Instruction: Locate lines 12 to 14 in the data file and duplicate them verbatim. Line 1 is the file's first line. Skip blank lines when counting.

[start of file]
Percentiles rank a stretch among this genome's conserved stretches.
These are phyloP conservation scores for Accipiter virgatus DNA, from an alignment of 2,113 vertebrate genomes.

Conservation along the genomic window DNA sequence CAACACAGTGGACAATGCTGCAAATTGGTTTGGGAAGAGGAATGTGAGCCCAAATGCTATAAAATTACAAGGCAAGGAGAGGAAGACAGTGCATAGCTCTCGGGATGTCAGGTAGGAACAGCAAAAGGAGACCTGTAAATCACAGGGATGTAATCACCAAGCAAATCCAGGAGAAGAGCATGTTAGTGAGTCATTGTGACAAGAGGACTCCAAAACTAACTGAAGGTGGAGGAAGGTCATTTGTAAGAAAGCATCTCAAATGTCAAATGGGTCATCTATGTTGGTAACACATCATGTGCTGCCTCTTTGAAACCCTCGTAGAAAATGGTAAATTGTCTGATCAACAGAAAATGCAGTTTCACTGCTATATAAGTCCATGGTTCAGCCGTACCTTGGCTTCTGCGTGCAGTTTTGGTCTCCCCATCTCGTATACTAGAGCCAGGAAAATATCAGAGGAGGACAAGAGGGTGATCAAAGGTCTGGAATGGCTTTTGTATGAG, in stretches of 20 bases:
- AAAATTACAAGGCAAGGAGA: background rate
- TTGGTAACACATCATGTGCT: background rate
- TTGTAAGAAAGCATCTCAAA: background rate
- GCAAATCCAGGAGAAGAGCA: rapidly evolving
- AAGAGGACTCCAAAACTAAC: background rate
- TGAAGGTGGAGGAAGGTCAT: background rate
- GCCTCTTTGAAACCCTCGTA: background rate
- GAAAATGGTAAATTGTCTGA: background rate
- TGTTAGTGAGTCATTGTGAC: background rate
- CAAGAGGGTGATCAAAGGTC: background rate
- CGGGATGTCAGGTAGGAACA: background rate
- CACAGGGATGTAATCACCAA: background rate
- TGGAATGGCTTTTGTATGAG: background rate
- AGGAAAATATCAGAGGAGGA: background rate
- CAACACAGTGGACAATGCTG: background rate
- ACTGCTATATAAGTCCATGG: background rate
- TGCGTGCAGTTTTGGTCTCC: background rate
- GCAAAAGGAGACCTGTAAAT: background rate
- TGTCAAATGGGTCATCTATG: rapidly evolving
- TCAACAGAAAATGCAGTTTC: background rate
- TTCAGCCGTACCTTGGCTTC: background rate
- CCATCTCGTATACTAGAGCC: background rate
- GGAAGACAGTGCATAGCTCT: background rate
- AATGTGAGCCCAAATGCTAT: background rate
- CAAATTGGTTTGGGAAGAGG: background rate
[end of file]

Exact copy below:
- TGTTAGTGAGTCATTGTGAC: background rate
- CAAGAGGGTGATCAAAGGTC: background rate
- CGGGATGTCAGGTAGGAACA: background rate